The pollution reports are overwhelmingly biased to the purse seine fishery, due to high levels of observer coverage in the fishery, which is mandated by the Western and Central Pacific Fisheries Commission (WCPFC). Prior to 2009, observer coverage for the purse seine fishery was around 5-8%, increased to 20% in 2009, and to 100% required coverage from 2010 to the present (P. Williams, personal communication, March 18, 2015, WCPFC, 2009). By contrast, observer coverage of the approximately 3,000 longline vessels operating in the Western and Central Pacific Ocean is only 5% for the entire fishery as of 2012 (WCPFC, 2014).
There is also likely to be some bias in observer reporting particularly through some observers not reporting MARPOL issues, although the extent of this bias is not yet known.
by Francisco Blaha
Very little is known about the Republic of Marshall Islands (RMI), even if they are at the crossroads of many of the developed world consequences… 4 colonial masters in less than 100 years (Spanish, Germans, Japanese and the US), then 2nd WW hotspot, followed by American imperialism, then nuclear tests and fallout, set up as tax heavens, FoCs (flag of convenience organizations), sea levels rising and climate change, airlines duopoly squeezing fortunes of them, just to name a few…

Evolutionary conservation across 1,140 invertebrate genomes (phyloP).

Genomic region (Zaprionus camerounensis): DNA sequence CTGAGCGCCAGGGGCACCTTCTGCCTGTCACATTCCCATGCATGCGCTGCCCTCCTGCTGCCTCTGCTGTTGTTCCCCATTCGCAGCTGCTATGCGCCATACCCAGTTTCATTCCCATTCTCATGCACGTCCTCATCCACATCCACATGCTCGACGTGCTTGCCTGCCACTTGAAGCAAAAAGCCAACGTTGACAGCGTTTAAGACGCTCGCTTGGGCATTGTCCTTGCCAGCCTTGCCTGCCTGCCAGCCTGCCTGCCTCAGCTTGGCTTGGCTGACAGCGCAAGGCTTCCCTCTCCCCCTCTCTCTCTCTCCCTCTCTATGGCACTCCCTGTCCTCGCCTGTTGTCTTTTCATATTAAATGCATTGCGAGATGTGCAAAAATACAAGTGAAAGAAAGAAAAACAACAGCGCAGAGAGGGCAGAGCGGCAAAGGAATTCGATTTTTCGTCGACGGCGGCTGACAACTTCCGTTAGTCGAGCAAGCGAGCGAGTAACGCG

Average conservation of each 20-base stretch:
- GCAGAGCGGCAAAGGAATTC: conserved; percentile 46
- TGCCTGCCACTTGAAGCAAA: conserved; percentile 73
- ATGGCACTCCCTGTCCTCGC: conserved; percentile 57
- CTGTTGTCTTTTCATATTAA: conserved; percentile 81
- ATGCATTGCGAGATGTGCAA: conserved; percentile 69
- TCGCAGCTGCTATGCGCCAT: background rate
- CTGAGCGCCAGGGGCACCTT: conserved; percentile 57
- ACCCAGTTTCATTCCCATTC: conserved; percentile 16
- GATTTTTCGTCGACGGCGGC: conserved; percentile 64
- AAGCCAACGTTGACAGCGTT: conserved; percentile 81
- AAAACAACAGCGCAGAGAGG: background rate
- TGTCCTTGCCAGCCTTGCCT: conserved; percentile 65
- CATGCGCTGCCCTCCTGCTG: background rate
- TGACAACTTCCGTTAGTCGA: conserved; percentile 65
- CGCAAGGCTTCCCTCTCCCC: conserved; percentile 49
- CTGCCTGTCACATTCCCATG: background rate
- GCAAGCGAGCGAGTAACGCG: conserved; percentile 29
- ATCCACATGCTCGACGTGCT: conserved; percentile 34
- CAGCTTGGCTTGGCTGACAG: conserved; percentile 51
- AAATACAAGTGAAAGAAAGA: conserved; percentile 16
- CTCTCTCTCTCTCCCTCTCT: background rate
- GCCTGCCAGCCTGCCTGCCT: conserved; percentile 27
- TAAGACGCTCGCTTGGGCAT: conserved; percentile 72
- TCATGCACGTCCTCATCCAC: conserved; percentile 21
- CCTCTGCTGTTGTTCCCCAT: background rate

However, its location and magnificent protected lagoon make it a fantastic transshipment hub for the Pacific tuna trade.
Last year they had 704 transshipments involving nearly 450,000 tonnes of tuna, which at the tuna prices on the Bangkok market (that have started to weaken) to$1400/mt are worth 630 million USD, which is ridiculous when you consider that RMI annual budget is 90 millon (U.S. aid and reparations accounted for 60% of it).